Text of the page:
Diabetic emergencies: Warning signs and what to do

Diabetes symptoms can quickly turn into emergencies.
The disease of diabetes was the seventh leading cause of death in the United States in 2010, claiming nearly 70,000 lives.
Responding promptly to symptoms of a diabetic emergency can be lifesaving.
Causes and types
Both type 1 and type 2 diabetes inhibit the body's ability to manage blood sugar levels. Type 1 diabetes does so by destroying the cells that produce insulin. Type 2 diabetes reduces how responsive the body is to insulin, while not enough insulin is produced to counter the sugar in the body.
Hence, most diabetic emergencies are related to disruptions in a person's blood sugar levels. Occasionally, even too much of a drug being used to treat diabetes can trigger a diabetic emergency.
The most common diabetic emergencies include the following:
Severe hypoglycemia
Hypoglycemia is when blood sugar levels are abnormally low. When blood sugar dips very low, it becomes a medical emergency.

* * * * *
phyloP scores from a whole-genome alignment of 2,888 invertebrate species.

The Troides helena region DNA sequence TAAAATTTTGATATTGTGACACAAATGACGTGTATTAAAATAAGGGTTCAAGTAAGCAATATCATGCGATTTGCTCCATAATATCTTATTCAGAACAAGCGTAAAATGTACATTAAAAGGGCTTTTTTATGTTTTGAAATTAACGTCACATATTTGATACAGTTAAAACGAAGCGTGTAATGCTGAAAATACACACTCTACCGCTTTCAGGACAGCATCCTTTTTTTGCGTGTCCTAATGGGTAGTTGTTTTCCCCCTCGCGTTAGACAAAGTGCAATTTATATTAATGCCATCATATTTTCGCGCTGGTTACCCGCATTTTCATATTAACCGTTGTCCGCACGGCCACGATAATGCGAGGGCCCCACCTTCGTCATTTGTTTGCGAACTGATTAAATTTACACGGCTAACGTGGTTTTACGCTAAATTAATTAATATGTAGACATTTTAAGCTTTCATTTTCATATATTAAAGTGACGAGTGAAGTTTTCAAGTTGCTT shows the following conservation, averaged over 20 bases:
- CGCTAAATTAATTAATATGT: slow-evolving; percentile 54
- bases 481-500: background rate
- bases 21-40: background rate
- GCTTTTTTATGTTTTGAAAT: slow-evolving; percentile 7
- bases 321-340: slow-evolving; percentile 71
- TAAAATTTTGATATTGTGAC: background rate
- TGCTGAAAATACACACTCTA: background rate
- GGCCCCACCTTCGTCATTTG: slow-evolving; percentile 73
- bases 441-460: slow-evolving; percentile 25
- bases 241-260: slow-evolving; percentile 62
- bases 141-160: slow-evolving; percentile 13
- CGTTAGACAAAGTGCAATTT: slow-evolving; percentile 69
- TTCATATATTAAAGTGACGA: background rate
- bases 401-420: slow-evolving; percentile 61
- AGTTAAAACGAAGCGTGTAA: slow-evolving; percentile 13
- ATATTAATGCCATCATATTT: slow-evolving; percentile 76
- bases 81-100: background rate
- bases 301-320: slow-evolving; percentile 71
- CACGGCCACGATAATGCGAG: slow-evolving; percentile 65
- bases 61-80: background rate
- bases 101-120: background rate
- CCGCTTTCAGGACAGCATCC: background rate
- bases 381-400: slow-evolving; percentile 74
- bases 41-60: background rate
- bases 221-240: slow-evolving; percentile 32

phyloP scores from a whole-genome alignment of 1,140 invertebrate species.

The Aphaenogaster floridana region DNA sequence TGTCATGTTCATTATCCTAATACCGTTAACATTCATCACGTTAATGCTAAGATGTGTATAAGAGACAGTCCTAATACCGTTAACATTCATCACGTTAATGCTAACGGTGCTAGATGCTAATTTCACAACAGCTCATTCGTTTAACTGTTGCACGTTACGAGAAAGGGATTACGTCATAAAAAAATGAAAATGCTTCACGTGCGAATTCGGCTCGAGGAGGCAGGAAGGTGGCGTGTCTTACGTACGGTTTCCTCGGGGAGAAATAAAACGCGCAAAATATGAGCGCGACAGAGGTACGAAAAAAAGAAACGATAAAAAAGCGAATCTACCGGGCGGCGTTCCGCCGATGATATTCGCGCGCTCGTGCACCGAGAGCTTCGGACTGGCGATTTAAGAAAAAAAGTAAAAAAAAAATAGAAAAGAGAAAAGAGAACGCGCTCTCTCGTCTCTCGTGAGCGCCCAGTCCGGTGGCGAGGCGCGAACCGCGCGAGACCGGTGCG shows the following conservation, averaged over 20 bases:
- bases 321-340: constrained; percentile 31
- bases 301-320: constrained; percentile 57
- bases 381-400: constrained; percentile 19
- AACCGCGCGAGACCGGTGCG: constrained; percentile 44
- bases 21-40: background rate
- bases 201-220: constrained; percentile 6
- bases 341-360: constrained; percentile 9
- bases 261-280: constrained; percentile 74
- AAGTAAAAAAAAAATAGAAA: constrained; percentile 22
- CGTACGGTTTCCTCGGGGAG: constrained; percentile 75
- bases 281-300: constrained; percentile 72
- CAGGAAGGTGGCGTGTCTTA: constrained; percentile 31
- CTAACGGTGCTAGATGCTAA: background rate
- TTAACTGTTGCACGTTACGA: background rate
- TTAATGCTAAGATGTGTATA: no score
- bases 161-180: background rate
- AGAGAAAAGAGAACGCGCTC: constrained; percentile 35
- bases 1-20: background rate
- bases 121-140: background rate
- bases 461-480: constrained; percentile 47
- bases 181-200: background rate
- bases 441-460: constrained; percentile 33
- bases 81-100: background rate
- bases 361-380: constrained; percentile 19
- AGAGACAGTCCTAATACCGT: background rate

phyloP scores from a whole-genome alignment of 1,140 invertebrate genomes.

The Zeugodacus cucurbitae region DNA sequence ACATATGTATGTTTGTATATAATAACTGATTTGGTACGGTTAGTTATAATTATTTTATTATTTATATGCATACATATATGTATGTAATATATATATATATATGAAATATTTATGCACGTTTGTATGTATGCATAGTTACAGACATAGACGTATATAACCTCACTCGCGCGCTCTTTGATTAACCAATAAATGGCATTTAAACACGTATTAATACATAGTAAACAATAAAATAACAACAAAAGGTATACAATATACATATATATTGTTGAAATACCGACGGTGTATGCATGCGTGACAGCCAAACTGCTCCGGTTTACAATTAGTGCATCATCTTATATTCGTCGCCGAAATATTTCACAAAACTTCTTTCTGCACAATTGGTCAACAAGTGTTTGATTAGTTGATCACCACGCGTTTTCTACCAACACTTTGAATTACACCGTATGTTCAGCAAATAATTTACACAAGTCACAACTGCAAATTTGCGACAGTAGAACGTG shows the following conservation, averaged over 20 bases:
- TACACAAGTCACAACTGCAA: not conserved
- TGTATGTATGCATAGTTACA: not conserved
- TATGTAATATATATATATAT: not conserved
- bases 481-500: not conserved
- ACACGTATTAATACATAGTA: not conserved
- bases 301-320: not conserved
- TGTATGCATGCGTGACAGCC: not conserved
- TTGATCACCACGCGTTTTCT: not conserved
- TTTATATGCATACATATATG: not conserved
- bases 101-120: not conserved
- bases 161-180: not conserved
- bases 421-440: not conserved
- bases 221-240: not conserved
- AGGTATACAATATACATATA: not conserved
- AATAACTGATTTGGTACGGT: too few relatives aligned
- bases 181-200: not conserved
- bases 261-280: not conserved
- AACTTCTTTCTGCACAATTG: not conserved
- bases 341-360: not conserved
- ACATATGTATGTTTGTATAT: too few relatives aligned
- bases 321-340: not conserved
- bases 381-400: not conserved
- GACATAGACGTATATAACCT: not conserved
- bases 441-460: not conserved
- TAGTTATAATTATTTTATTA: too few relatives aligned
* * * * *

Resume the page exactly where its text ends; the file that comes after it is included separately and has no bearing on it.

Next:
Hypoglycemia normally only occurs in people with diabetes who take medication that lowers blood sugar. Blood sugar levels may drop dangerously low when a person is:
consuming too much alcohol
exercising, especially without adjusting food intake or insulin dosage
missing or delaying meals
overdosing on diabetic medication
Diabetic ketoacidosis
Diabetic ketoacidosis occurs when the body does not have enough insulin to break down glucose properly, and hormones that normally work opposite insulin are high.
Over time, the body releases hormones that break down fat to provide fuel. This produces acids called ketones. As ketones build up i Continue reading

NHS risking people's health by rationing test strips, Diabetes UK says